But what if sales and marketing had a common, clear, and consistent understanding of their customers and their needs? What if, instead of arguing about messaging and focus, sales and marketing teams were completely aligned?
One of the keys to achieving this will be sharing the same big data lake and analytic/AI engine to give rise to a unified and common sense of the who, where, what, and how of customer engagement. This changes everything – because now the entire business becomes a single, focused unified force to deliver precisely what the customer needs, every day, with every interaction.
It might seem ironic that technologies such as big data, cloud platforms and AI will serve to transform the most ‘human’ aspects of financial services sales and marketing, yet this is exactly what’s starting to happen. What’s more, freed of disruptive disagreements about what customers want, businesses can finally start to align all their energy into delivering a customer experience that sets them apart.
The CMO is key in delivering customer experience, and while they may hold the majority of the tech budget today, we can expect to see them share that budget round the company in the coming months and years. Spreading the tech budget and switching to a hybrid sales model might bring cultural and organisations implications, but the financial rewards in doing so are there for all to see.
IS PRIVATE PLACEMENT LIFE INSURANCE THE PERFECT PRODUCT FOR GLOBAL HNW FAMILIES
By Louis Zuckerbraun, Managing Director, GMG Insurance
Everyone wants to know that their family will be okay after they die and will do whatever they can to ensure that. That’s as true for high net-worth individuals (HNWIs) as it is for anyone else. But in an age where families are spread across the globe, leaving the kind of legacy you want can be incredibly complicated.
One product that could make things a great deal more simple is Private Placement Life Insurance (PPLI).
Originally conceived in the US, PPLI is rapidly gaining traction across Europe. Not only is it more efficient than traditional forms of life insurance, allowing the investments within the policy to hold many more types of assets and asset classes, it can also be a useful way to overcome specific issues such as management and control, beneficial ownership and substance.
While PPLI is gaining popularity across the globe, it’s still a relatively unknown product set, even among the HNWIs it would most benefit. It’s therefore worth looking at exactly what PPLI is.
Effectively an investment wrapped inside an insurance policy, a PPLI policy’s cash value depends on the performance of the investments within it. These investments can include hedge funds, mutual funds, and other potentially lucrative assets. Ultimately, it’s down to the policyholder to choose what kinds of investment they’d most like to have, meaning that they have a lot more freedom than they would with an ordinary life insurance policy.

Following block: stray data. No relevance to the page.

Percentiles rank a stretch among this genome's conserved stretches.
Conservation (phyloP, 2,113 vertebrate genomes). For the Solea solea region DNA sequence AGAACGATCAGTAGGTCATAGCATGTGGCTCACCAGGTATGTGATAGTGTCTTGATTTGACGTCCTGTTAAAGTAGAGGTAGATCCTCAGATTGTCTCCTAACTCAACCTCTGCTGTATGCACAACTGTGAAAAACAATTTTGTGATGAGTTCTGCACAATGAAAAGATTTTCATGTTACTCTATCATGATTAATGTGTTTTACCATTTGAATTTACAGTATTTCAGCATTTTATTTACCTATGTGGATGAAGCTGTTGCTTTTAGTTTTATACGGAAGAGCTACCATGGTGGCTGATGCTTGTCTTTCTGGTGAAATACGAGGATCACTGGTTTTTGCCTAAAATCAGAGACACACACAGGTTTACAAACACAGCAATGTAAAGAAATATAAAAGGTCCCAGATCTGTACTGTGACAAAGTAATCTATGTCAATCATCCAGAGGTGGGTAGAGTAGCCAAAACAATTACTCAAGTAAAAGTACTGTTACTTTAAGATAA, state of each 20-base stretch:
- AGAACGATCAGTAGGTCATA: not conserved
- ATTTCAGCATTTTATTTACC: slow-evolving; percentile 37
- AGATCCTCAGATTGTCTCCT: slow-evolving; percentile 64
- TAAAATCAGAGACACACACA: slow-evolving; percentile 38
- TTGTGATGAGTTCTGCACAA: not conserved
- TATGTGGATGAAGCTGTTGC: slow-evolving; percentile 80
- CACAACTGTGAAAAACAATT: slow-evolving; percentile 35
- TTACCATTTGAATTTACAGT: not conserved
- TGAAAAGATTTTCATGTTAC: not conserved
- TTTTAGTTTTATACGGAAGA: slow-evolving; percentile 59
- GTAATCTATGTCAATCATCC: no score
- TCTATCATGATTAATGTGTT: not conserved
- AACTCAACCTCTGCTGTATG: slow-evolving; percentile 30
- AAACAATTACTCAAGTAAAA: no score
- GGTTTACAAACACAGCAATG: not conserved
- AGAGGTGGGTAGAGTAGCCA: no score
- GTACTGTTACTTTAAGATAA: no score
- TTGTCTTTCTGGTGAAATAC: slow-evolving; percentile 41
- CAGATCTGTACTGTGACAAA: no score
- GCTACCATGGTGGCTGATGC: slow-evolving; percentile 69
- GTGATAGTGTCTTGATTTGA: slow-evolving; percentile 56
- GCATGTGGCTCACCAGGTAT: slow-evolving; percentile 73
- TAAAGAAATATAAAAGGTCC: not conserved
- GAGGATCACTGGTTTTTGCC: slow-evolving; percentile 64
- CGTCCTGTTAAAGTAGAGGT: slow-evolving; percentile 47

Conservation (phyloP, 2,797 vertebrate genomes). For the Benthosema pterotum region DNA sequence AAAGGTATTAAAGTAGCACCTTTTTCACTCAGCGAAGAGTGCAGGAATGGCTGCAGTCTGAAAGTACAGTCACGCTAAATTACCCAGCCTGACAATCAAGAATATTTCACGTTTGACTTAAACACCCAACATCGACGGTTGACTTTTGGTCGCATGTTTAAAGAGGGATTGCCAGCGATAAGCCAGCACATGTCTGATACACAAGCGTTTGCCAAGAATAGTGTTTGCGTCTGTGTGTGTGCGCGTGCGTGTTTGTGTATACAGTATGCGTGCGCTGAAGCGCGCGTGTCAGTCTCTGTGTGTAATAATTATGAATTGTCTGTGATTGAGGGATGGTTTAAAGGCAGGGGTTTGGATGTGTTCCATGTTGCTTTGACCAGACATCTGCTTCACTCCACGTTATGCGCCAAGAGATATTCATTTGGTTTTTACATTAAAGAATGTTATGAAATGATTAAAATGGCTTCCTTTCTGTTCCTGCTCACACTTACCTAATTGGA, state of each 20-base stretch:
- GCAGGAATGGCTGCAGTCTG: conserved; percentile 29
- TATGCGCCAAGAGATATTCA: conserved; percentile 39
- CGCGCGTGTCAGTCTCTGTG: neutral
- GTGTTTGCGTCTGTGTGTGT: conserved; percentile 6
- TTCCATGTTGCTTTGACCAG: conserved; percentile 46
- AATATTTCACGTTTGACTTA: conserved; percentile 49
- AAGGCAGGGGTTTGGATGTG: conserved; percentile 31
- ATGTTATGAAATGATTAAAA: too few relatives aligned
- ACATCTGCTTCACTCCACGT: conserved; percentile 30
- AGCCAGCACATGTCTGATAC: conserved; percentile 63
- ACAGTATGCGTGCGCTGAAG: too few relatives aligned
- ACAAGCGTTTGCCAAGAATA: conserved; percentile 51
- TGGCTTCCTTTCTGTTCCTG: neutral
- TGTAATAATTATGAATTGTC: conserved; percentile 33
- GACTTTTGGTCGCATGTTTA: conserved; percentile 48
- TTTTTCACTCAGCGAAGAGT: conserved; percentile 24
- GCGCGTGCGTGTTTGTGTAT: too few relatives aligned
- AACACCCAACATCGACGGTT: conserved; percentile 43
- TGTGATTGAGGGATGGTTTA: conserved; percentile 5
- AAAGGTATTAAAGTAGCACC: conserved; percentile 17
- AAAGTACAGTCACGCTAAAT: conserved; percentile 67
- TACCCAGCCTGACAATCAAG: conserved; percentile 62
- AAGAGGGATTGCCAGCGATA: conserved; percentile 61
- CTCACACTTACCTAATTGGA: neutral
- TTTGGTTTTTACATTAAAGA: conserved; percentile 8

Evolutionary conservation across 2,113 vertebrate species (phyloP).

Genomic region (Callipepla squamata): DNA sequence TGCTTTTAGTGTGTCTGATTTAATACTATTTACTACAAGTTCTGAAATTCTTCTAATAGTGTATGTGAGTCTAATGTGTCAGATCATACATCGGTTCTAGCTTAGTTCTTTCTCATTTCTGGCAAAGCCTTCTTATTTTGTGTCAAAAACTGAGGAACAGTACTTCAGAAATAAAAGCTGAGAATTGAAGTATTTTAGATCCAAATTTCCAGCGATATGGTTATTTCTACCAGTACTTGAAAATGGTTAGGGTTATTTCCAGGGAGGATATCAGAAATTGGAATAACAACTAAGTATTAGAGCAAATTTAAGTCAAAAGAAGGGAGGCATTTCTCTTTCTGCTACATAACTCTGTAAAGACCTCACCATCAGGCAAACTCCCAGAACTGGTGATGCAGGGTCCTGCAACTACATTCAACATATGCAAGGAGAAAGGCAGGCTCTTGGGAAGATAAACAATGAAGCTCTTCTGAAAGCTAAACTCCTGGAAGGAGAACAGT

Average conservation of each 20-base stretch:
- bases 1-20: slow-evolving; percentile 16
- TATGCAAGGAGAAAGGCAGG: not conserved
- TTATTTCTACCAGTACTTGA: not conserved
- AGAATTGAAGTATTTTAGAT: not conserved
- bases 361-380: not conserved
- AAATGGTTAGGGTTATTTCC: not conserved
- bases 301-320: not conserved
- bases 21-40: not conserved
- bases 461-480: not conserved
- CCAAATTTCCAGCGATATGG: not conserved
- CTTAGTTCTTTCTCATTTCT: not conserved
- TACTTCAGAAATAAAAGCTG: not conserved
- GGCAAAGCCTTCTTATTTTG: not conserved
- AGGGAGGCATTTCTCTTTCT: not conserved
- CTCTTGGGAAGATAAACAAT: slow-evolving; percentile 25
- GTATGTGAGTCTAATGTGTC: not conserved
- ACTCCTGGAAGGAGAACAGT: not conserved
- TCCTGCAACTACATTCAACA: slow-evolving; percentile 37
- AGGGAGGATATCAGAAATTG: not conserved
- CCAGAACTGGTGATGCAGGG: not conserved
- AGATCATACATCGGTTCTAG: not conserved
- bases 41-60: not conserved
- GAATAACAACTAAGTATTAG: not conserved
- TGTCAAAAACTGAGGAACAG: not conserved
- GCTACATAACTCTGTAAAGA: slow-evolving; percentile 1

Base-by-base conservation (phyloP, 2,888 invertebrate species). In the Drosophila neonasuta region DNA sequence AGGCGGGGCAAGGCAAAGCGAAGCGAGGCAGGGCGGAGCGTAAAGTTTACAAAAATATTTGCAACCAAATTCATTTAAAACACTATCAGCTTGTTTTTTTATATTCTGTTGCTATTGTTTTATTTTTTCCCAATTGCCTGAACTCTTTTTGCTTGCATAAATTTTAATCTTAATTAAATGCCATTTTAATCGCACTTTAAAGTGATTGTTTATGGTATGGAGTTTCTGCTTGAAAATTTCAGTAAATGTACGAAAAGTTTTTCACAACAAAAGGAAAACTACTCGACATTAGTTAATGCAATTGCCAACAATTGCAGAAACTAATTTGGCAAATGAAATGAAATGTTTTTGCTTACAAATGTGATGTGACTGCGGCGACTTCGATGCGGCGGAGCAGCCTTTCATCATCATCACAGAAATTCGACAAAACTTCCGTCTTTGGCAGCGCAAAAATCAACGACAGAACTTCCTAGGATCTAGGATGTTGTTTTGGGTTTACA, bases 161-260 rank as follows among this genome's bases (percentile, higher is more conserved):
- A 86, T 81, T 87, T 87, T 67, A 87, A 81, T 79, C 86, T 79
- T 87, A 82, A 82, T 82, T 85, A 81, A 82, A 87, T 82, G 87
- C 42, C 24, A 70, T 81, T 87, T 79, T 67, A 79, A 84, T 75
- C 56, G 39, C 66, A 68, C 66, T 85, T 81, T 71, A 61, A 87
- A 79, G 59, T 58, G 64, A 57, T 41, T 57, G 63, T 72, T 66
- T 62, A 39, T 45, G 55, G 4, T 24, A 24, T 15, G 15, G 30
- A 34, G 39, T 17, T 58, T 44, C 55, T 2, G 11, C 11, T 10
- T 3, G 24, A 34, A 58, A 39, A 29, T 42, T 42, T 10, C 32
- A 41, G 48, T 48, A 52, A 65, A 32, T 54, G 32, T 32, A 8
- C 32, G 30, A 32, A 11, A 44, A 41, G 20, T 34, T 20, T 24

Depending on the jurisdiction, a PPLI policy can also provide significant tax savings. In the US, for instance, the Internal Revenue Code treats insurance differently than it does investments. So, by packing an otherwise taxable investment in a tax- free policy, investors can reap big rewards on the investment, as well as the death benefit, tax-free.
But PPLI policies aren’t just beneficial from a tax perspective, they’re also useful for anyone with a global family.
A PPLI policy is generally by nature a globally focused vehicle. So, for instance, approved banking partners and advisors in Switzerland can work with US persons, to provide an investment vehicle that has a global focus.
The policy would purchase global funds and be managed by a global advisor who is outside the US but understands the US market. This makes it perfect for anyone who wants to diversify from traditional United States Dollar denominated investments but wants to maintain tax compliance and work with international advisors.
This solution works very well with a global family who may have, as an example, a child studying in London, or with international businesses, and who wish to build exposure globally in a tax efficient and US compliant manner. An international PPLI policy would be very beneficial to the family.
Further, the policy can be denominated in Swiss Francs, US Dollars or Euros depending on the needs and strategies of the policy owners or beneficiaries and still pay tax efficiently to the US persons.
These features also mean that a PPLI policy can be a useful replacement for, or supplement to, a family trust, especially if a tax authority is unlikely to accept the trustees as the legal owner of the assets held in the trust.
A clear choice
With more and more families living in different geographies, a PPLI policy is therefore an option that should be playing a much bigger role in the mainstream. It provides an accepted and compliant solution to the planning challenges faced by ultra-high net worth and high net worth families.
While life insurance, in general, provides a mechanism for estate tax planning, asset protection and investment flexibility that cannot be beaten by any other compliant tool, PPLI provides the flexibility and protection that informed high net worth families increasingly require.